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Environment, Food and Rural Affairs

Volume 563: debated on Thursday 16 May 2013

The Secretary of State was asked—

Dog Ownership

Good morning, Mr Speaker.

The Government are introducing a range of measures to tackle irresponsible dog ownership, including: extending the criminal offence of allowing a dog to be dangerously out of control to all places, including inside the dog owner’s home; requiring all dogs to be microchipped from April 2016; and powers to enable local authorities and the police to respond to incidences of antisocial behaviour that involves a dog before the situation becomes dangerous.

I thank the Minister for that answer. In my constituency, Medway council has been running a local community initiative offering free microchipping and advice on looking after dogs. What are the Government doing to encourage such community initiatives that help to foster responsible dog ownership?

That is exactly what we want to see happening, and I applaud my hon. Friend’s local council for promoting responsible dog ownership. We provided £50,000 of funding to three welfare charities to carry out community engagement programmes in targeted hot spot areas with known problems of antisocial behaviour with dogs. Final reports are being received and we intend to publish the results for further dissemination of best practice. Educating the public on how to look after their dogs properly is absolutely essential to tackling irresponsible dog ownership.

What assessment has the Minister made of the cost of microchipping to the consumer? What discussions has he had with the devolved Administrations to ensure that we have a UK-wide approach?

I am not quite sure who the consumer is in this instance. Presumably, the right hon. Gentleman means the dog owner. Most of the microchipping will be done by charities and will be free to owners. A number of charities are happy to work with us on that, so I do not think that we are talking about prohibitive cost. We are working with the devolved Administrations so that, as far as possible, we have consistency across national boundaries.

One of the charities the Minister has been working with is Battersea Dogs and Cats Home, which is focusing particularly on encouraging more responsible attitudes in younger people. May I commend to the Minister the video “Bully Breed”, which it launched in Parliament recently and which could be a good educational tool for schools and youth groups?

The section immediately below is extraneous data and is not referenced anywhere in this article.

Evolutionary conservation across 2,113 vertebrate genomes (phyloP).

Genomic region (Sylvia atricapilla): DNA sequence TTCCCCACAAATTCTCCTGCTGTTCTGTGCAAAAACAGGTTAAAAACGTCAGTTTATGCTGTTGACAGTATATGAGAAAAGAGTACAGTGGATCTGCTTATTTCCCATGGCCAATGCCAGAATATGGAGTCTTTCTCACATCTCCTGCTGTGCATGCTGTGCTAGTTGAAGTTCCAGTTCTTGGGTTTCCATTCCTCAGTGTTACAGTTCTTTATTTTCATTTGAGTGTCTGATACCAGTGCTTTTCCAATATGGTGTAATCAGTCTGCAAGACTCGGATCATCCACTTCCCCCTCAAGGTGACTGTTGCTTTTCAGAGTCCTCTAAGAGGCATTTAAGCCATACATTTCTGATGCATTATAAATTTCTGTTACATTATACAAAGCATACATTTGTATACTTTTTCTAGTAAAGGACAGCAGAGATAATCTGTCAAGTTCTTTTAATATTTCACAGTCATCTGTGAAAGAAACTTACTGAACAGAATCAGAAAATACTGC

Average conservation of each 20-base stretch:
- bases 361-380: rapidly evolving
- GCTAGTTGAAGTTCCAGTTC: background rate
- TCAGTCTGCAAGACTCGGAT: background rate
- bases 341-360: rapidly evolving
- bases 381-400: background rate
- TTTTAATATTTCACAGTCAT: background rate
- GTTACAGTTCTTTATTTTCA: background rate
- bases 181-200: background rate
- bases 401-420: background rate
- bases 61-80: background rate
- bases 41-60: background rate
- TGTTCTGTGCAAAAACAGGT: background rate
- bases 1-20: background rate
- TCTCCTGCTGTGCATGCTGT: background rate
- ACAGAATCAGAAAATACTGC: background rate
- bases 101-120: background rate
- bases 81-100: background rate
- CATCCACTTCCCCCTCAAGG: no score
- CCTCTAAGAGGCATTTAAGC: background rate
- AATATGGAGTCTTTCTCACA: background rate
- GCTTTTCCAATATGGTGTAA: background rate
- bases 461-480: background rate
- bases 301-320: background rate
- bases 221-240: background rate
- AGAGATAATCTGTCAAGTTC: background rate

Indeed. Battersea Dogs and Cats Home does a lot of very good work to promote responsible dog ownership, not least because it sees the consequences when things go wrong, and I certainly commend its work. I hope we will be able to make people appreciate that, whether through ignorance, neglect or malice, it is simply unacceptable to have a dog that is a danger to other people under any circumstances.

While we welcome compulsory microchipping and the extension to include private property in pursuing prosecutions of irresponsible dog owners, why did the Government not also include dog control notices as part of the measures, something that the Dogs Trust has been calling for and which would go a long way to helping to solve this problem?

Of course, the Home Office is introducing the Anti-social Behaviour, Crime and Policing Bill, which will deal with precisely this problem. I cannot see the obsession with the label that is placed on those orders—it is the outcome that matters. What matters is the fact that flexible tools will be available to the police and others to deal with this nuisance in the way the hon. Gentleman wants. The measures will be in the Bill, and he will have the opportunity shortly to discuss whether they go far enough and whether there are any opportunities for improvement.

British Producers

Mr Speaker, good morning.

The Department for Environment, Food and Rural Affairs continues to work with UK Trade & Investment and industry to promote exports and address market access barriers. We have opened the pork markets in China and Australia, expanded the beef market to Hong Kong, and opened poultry, beef and lamb markets in Russia. We continue to work hard to open and maintain markets for UK goods. We also champion British food at the world’s key trade events.

Good morning, Mr Speaker.

I would like to press the Secretary of State, if I may. Given the continuing emerging strength of the BRIC—Brazil, Russia, India and China—countries, what scope is there for British products in that market?

My hon. Friend is absolutely right to spot the growth in these markets. Last year, our exports to China grew by 6%, our exports to India by 7% and our exports to the USA by 9%, and only last week the Prime Minister was in Russia talking to President Putin about increasing our exports there. At the moment, the BRIC economies represent only 3% of our total export market, but there are massive opportunities to expand further.

16. Happy Thursday, Mr Speaker. Will the Secretary of State reflect on the fact that the British food producers industry makes a significant contribution to the UK economy? What impact would it have on that industry, were the UK to leave the EU? (155350)

The hon. Gentleman is right to spot the importance of food production. It is the largest manufacturing sector in the country, and we would like to see exports expanded into Europe and the BRIC countries, as I have just said.